Student grants are gifts to people who are pursuing higher education. Unlike student loans, grants do not require repayment.
The cost to borrow money. Interest is calculated as a percentage of the outstanding (unpaid) principal balance. 
Money that you borrow and repay with interest. 
A fee charged for each federal student loan you receive that is a percentage of the total loan amount you are borrowing (gross amount). The loan fee is deducted proportionately from each disbursement of your loan. This reduces the actual loan amount you receive (net amount). The specific loan fee that you are charged is included in the disclosure statement you receive after the first disbursement of your federal student loan. You will be required to repay the gross amount. 

A legal document in which you promise to repay your federal student loan(s) and any accrued interest and fees to your lender or loan holder. There is one MPN for direct subsidized/unsubsidized loans and a different MPN for direct PLUS loans. Most schools are authorized to make multiple federal student loans under one MPN for up to 10 years. 

Borrower's Rights and Responsibilities: The MPN contains a Borrower's Rights and Responsibilities Statement that explains the terms and conditions of the loan(s) you receive. 

The central database for student aid where you can see any Title IV grant (i.e. Pell) or loan (i.e. subsidized or unsubsidized loan) you receive. This website has been incorporated into the Federal Student Aid site, Log into with your FSA ID to view your federal grant and loan information.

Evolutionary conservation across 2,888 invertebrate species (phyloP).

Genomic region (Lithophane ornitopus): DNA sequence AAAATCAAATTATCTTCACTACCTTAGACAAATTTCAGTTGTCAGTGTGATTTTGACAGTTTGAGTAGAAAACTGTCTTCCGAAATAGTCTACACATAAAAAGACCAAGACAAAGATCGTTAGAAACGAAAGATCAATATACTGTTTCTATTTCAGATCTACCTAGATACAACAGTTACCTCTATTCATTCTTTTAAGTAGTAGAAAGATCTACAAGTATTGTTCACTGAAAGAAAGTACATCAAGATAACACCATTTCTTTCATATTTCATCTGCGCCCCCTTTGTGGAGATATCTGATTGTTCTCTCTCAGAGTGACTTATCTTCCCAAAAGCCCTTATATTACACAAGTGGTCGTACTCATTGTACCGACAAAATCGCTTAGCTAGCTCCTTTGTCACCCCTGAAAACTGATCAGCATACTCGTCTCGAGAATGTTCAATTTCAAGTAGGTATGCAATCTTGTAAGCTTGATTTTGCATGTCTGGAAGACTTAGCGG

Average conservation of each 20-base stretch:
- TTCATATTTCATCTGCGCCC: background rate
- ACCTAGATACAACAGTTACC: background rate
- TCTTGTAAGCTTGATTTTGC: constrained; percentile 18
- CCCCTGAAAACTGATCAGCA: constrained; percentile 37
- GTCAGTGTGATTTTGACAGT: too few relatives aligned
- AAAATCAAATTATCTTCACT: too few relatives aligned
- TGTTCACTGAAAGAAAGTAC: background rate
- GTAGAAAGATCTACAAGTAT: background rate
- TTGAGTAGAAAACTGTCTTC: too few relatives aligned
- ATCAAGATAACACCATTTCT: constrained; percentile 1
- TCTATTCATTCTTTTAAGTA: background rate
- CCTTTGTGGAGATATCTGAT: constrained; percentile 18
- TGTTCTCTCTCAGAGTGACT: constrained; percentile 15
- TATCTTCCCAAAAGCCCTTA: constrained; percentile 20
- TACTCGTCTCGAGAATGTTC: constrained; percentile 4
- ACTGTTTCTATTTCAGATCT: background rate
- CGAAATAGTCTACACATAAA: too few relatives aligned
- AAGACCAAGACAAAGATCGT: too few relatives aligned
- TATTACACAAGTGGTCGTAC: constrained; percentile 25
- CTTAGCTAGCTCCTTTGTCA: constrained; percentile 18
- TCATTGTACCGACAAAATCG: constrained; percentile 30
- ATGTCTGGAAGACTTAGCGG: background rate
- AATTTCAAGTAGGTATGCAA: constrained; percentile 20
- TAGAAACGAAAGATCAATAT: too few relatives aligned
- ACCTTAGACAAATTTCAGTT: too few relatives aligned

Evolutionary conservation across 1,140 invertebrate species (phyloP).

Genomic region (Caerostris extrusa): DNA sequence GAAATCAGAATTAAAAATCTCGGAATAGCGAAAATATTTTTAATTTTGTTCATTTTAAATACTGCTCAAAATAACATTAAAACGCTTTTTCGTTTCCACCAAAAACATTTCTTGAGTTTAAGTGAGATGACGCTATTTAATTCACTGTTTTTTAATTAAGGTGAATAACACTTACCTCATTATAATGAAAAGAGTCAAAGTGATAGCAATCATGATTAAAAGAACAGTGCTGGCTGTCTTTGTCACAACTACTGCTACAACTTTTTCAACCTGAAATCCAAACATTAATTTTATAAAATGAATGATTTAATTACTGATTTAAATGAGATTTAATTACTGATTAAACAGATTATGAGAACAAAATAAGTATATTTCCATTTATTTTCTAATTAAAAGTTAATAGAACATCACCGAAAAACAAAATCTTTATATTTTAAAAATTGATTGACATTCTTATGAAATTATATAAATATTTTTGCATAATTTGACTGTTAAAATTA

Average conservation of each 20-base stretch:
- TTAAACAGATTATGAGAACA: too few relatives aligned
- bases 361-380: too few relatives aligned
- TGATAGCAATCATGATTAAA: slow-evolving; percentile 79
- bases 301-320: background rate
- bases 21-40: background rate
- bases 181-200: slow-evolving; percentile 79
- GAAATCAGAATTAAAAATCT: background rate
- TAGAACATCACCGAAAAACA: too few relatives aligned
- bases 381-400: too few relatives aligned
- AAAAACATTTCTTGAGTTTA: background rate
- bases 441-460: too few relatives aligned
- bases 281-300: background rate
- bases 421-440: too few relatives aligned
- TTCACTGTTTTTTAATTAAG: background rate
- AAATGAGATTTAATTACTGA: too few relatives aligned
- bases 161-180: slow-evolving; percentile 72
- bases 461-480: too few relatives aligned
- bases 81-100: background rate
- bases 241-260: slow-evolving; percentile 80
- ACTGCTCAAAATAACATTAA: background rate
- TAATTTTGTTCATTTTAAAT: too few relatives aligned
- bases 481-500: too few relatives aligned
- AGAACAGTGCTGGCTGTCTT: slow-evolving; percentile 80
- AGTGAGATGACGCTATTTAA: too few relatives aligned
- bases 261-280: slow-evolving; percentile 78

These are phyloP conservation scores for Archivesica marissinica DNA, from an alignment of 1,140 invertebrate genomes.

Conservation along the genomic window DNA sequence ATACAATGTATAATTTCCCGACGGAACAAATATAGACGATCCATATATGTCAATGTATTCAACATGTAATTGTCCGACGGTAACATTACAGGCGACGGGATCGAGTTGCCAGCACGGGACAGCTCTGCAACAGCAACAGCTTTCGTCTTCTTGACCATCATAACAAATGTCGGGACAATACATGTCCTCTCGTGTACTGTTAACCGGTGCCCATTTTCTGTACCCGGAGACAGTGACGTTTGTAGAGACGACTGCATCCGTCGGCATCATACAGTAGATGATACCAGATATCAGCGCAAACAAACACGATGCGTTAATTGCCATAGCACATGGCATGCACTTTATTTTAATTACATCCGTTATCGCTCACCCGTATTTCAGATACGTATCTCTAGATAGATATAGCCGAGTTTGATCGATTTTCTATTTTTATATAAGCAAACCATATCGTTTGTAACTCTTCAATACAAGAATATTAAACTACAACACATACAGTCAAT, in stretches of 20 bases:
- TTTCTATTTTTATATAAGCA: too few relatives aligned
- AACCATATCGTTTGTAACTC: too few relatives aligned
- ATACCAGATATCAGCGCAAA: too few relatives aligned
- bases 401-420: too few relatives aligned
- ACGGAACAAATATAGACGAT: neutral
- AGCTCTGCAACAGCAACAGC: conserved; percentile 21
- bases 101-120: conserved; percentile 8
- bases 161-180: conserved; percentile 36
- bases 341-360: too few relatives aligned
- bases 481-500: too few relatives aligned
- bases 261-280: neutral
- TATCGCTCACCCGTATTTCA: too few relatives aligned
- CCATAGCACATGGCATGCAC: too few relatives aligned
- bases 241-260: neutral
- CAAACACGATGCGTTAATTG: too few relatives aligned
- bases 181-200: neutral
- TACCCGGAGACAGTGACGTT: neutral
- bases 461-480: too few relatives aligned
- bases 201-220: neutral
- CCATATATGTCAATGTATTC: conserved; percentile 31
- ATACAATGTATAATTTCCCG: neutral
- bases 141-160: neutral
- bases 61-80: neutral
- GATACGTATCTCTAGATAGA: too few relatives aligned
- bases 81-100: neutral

Direct Parent PLUS loans are loans for eligible parents of dependent undergraduate students to help pay for the cost of the students' education. Students' loan information does not include PLUS loan taken out by parents on their behalf. 
The loan amount you borrowed plus any capitalized interest. 
To pay back money you borrowed by making scheduled payments to a loan holder or servicer. The repayment period may range for 10 to 30 years, depending on loan amount, loan type and repayment plan (which is the plan between a borrower and lender that determines the amount you pay each month and the number of payments you must make).
A summary of the information you submit on your FAFSA that provides you with your student aid index (SAI). Formerly called the Student Aid Report (SAR).
Student loans provided by the U.S. Department of Education to enable a student to pay for education after high school. Eligible students borrow directly from the U.S. Department of Education at participating schools. Direct loans include the following types of federal student loans: direct subsidized loans, direct unsubsidized loans, direct PLUS loans and direct consolidation loans. 
This need-based program is neither a grant nor a loan, but an opportunity to earn a certain amount of money each semester directly through employment in approved Federal Work Study (FWS) positions. To receive funds, you will need to be awarded work study and secure a work study job. Awarded funds will NOT show on your student account. Students receive pay for actual hours worked; the funds are not applied directly to your tuition.